As she learned more, McDougall began to suspect the LIA team didn’t realize they hadn’t purchased actual shares. No one understood, she wrote, that if the underlying stocks went the wrong way, “they could lose all their money.” She asked to see the due diligence the LIA had performed before committing to the deals. They responded, she wrote, “Due what?”
A few more pointed questions from McDougall, and Goldman had to call in the extraction team.
It is an amazing story but I don't quite know what to make of it. There is something odd at the heart of the LIA's lawsuit. The bad thing that happened to Libya is that it put $1.2 billion into leveraged bets that some bank stocks would go up. In early 2008. The stocks went down, a lot, in short order. Because, you know, it was 2008. Did Kabbaj sneakily trick the LIA into betting that those stocks would go up? Well, not really. From the article:
The talk at the LIA, Kabbaj learned, was that Qaddafi wanted to emulate the leaders of Qatar, who’d invested in the shares of troubled banks. One target was Citigroup, which Abu Dhabi’s sovereign wealth fund had put $7.5 billion into less than two months before.
Kabbaj fanned the flames -- at one point he "texted the head of the LIA’s equities team to note that Citi shares were down, creating a buying opportunity" -- but the spark seems to have come from Qaddafi himself. And while the LIA's bet on Citi was more risky and leveraged than, say, Abu Dhabi's, it's not so clear that Kabbaj was responsible for that decision. Libya's lawsuit says that "Goldman (and Mr Kabbaj in particular) began heavily to encourage the LIA Equity Team and Mr Zarti to obtain exposure to stocks on a leveraged basis," but there's no suggestion that the LIA didn't want that, or didn't understand it.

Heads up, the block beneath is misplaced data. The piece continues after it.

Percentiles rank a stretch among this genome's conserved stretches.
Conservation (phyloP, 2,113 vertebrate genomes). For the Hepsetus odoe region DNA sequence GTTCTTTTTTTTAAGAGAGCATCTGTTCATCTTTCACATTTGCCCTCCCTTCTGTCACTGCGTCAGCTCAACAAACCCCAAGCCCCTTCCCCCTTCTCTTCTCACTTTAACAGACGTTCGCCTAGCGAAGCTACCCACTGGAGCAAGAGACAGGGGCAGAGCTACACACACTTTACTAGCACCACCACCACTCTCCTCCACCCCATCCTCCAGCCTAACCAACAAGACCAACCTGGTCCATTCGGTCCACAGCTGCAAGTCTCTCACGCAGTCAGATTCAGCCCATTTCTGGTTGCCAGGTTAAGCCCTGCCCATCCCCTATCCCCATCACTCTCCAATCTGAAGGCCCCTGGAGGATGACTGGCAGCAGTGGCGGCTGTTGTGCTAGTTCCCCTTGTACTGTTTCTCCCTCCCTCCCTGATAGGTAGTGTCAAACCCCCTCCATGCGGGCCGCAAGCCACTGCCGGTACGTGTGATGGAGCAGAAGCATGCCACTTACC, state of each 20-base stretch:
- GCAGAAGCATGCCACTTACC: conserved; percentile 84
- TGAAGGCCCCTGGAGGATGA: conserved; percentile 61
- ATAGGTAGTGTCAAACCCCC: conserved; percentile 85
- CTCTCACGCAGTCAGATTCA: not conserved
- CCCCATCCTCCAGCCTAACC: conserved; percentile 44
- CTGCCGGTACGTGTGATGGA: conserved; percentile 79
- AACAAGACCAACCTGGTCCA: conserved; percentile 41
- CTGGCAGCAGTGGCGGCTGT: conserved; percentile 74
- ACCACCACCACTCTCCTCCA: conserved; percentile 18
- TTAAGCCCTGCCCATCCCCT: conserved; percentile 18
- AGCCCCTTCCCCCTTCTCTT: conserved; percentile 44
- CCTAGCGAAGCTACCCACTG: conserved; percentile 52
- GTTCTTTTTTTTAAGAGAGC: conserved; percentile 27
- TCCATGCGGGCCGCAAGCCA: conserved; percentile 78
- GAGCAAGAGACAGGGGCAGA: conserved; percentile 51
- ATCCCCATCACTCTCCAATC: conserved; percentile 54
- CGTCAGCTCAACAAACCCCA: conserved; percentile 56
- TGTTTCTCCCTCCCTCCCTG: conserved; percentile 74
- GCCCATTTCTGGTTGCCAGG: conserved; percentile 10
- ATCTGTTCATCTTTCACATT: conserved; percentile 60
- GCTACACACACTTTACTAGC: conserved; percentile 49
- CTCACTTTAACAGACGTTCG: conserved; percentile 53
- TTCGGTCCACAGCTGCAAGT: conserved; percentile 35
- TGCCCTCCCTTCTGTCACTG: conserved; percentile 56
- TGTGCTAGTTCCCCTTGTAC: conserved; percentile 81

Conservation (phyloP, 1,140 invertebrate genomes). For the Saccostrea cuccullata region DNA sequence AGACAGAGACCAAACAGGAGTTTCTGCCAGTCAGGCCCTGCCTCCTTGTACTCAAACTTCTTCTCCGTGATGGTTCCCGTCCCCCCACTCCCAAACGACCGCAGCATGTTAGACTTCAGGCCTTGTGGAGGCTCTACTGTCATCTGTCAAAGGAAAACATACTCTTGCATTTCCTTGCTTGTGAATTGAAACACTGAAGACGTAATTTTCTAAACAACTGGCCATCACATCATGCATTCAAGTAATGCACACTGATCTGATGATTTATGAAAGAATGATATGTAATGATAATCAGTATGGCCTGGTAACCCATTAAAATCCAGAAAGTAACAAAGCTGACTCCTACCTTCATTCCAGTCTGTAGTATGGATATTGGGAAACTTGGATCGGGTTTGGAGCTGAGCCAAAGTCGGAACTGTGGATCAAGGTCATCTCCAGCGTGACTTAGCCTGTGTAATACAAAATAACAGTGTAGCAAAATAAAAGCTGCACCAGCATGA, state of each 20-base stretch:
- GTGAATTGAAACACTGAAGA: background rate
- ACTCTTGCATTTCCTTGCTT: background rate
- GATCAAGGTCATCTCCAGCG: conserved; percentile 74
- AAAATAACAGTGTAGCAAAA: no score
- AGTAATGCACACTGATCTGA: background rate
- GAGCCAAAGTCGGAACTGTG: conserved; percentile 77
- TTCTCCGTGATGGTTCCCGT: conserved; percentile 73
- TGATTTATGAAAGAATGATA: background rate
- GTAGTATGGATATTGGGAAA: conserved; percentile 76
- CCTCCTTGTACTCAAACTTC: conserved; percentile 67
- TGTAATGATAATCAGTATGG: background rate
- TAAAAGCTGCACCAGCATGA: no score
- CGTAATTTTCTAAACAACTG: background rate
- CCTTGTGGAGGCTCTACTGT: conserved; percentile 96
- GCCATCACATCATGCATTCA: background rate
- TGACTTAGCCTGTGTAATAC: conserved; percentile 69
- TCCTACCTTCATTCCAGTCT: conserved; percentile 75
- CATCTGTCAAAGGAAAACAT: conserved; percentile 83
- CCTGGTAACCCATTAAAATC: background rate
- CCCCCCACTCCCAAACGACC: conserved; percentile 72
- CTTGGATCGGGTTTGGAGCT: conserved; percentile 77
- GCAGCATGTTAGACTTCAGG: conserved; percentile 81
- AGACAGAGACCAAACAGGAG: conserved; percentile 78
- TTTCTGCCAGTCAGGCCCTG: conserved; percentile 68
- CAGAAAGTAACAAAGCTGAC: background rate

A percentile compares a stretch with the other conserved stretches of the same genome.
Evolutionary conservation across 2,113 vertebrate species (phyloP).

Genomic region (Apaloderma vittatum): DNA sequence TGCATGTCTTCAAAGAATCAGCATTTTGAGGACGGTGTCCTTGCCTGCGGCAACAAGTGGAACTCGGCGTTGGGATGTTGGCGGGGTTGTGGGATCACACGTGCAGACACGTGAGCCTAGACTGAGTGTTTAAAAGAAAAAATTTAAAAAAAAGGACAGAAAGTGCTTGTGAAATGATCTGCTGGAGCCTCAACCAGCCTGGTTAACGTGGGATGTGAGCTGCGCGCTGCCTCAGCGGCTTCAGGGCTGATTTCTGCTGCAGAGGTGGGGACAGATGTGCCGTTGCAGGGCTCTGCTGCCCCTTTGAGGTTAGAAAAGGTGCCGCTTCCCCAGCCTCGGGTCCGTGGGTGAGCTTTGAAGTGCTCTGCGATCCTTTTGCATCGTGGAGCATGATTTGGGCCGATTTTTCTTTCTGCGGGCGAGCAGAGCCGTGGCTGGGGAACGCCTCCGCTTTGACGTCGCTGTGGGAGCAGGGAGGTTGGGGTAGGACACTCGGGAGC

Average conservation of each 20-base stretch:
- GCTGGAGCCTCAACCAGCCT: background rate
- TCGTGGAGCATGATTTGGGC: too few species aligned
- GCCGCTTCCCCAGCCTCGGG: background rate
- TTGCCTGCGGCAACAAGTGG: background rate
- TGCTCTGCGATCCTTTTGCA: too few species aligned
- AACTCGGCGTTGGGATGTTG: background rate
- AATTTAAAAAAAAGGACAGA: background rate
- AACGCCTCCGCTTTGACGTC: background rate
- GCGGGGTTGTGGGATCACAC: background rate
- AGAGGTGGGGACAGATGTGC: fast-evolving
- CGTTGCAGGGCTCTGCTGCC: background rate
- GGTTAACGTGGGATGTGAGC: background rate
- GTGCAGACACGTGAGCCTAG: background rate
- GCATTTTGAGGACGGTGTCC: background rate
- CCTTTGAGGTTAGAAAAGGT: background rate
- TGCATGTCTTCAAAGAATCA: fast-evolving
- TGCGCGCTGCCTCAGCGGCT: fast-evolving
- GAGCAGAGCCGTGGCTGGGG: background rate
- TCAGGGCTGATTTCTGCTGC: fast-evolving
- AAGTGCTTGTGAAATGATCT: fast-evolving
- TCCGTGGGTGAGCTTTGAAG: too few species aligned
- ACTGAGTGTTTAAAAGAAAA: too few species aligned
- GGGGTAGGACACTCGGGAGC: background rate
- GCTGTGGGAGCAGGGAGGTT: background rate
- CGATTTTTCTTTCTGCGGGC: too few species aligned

Though there is McDougall's claim that no one understood that, if the stocks went down, "they could lose all their money." But that's a weird thing not to understand. It is true of any stock! If you buy a stock, and the stock goes to zero, you will lose all your money. I mean, if you just bought plain old Citigroup stock in January 2008, you'd have lost 96 percent of your money within 14 months. It may be the case that no one at LIA understood that, if they invested in the shares of big international banks, they could lose all their money -- but that was a widely shared delusion, even in early 2008.
Instead, the main complaint seems to be that the LIA didn't understand the details of the derivative structure: They didn't understand the fine points of the documentation, and they didn't understand one big point, which is that "they hadn't purchased actual shares." The LIA's Citi trade was "a cash-settled forward purchase agreement for Citigroup shares with downside protection in the form of a put option at the same price as the forward," which I guess sounds a little complicated. (Let's give it an acronym for convenience, say CSFPAFCSWDPITFOAPOATSPATF.) You can also say it was "a cash-settled call option," which is equivalent, and somewhat less of a mouthful. Or you can say it was "a bet that Citi's stock would go up." That is more intuitive, but it is not equivalent. It is information-destroying: A cash-settled call option is precisely the same thing as a CSFPAFCSWDPITFOAPOATSPATF, but there are lots of ways to bet that the stock will go up, only some of which are identical to the CSFPAFCSWDPITFOAPOATSPATF.